Inequalities have also a gender dimension. Balancing work and family life is a daily challenge for women and men all over Europe. Our policies, including a Recommendation on Pay Transparency and an EU Action Plan 2017-2019 on "Tracking the gender pay gap", aim to reduce the gender pay gap. This summer, we adopted a Work-Life Balance directive to help working parents and carers to better combine work with family and caring responsibilities. The Directive establishes new or higher minimum standards for parental, paternity and carers' leave. Violence against Women (VAW) remains an obstacle towards equitable access to social development. Based on the fact that 1 in 3 women in the EU has been victim of a form of violence since the age of 15, the European Commission has made high commitments for women's rights and the elimination of VAW. The expected adoption of a European Gender Equality Strategy and the intention to join the Council of Europe Convention on Preventing and Combating Violence against Women and Domestic Violence, are only two examples of the positive steps and commitments of the EU.
We regret that at the EU, 30.2% of persons with disabilities aged 16 and over live in households that are at risk of poverty or social exclusion compared to 20.8% of persons without a disability. In addition, the annual gross employee cash income received by persons with disabilities is 11% less compared to the amount received by persons without disabilities. The EU and its Member States are making significant efforts to address those gaps. The European Union, as a Party to the UN Convention on the Rights of Persons with Disabilities, continues to mainstream disability issues in the actions to combat unemployment and works towards their full participation in society on an equal basis with others. The adoption of the European Accessibility Act brings hope for significant reduction of accessibility barriers persons with disabilities experience in accessing products and services, hence improving equal access to society and economy.
At the EU, European Pillar of Social Rights is our main guidance for implementing the social dimension of the 2030 Agenda and the SDGs. The Pillar is set to deliver new and more effective rights for citizens by focusing on three main areas: i) equal opportunities and access to the labour market, ii) fair working conditions; and iii) social protection and social inclusion. The very first principle of the European Pillar of Social Rights is about Education, training and life-long learning
Adult learning is increasingly important. Low-qualified adults who need skills most are least likely to participate in learning. Going forward, even the most basic tasks in our economy will increasingly require a broader set of digital, communication and people-oriented skills. The European Commission's New Skills Agenda for Europe offers a framework to make that shift, with Upskilling Pathways: New Opportunities for Adults.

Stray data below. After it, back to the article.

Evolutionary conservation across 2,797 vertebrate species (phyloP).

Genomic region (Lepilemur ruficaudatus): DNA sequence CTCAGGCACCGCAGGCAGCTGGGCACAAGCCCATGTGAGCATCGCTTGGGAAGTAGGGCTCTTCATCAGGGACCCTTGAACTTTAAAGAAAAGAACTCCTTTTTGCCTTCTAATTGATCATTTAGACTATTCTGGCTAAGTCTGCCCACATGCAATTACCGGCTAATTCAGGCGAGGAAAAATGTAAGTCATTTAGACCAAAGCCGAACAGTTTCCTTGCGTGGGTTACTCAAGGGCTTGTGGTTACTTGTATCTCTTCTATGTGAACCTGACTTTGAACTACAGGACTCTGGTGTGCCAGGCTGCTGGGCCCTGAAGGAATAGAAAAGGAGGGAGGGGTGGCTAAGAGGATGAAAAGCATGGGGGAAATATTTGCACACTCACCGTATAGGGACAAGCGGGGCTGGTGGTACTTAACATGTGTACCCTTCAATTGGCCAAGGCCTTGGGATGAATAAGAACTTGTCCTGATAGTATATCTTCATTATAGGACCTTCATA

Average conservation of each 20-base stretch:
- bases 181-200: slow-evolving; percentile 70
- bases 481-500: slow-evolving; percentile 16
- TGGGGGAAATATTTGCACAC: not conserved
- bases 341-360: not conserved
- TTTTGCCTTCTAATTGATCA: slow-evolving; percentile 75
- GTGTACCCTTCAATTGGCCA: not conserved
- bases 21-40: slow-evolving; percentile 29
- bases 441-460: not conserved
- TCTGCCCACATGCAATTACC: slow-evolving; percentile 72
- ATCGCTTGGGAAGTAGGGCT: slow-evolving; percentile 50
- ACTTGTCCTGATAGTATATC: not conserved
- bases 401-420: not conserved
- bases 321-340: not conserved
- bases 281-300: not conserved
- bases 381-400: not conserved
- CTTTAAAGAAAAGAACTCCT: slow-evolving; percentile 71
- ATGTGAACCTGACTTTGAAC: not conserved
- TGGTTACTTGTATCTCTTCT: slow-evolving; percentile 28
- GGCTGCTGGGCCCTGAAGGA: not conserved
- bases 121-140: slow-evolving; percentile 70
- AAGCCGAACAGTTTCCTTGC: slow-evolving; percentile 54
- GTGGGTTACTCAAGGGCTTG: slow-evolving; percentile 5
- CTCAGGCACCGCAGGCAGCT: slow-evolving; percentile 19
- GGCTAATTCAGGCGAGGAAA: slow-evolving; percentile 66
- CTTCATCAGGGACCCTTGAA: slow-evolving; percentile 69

A shared, prosperous and sustainable future for all can only be achieved by clearly bringing together the social, economic and environmental dimensions in an integrated and holistic manner. The success of the transition to a low-carbon economy depends on the support of our citizens and, in consequence, policies addressing environmental sustainability and climate stability should be designed such that they are also socially-inclusive and fair.
The newly appointed President of the European Commission, Ursula von der Leyen, wants to strive for more when it comes to social fairness and prosperity. Each European Commissioner will have to ensure the delivery of the SDGs within their respective policy area and the European Commission as whole will be responsible for the overall implementation of the Goals.
The newly appointed President of the European Commission intends to propose a legal instrument to ensure that every worker in the EU has a fair minimum wage, a European Unemployment Benefit Reinsurance Scheme, reinforce the Youth Guarantee to fight youth unemployment, develop a European Child Guarantee and create an action plan to implement the European Pillar of Social Rights.
Let me finish by saying that we also take very seriously the global challenges ahead. In this respect, we hope that the European Consensus on Development will be a key instrument to support Social Development around the World. The EU Consensus for Development, which has poverty eradication as its primary objective, seeks to support the achievement of all 17 Sustainable Development Goals in an integrated manner. It also underlines our intention to work more strongly and effectively with all our partners – including by forging new relationships.
* The Republic of North Macedonia, Montenegro, Serbia and Albania continue to be part of the Stabilisation and Association Process.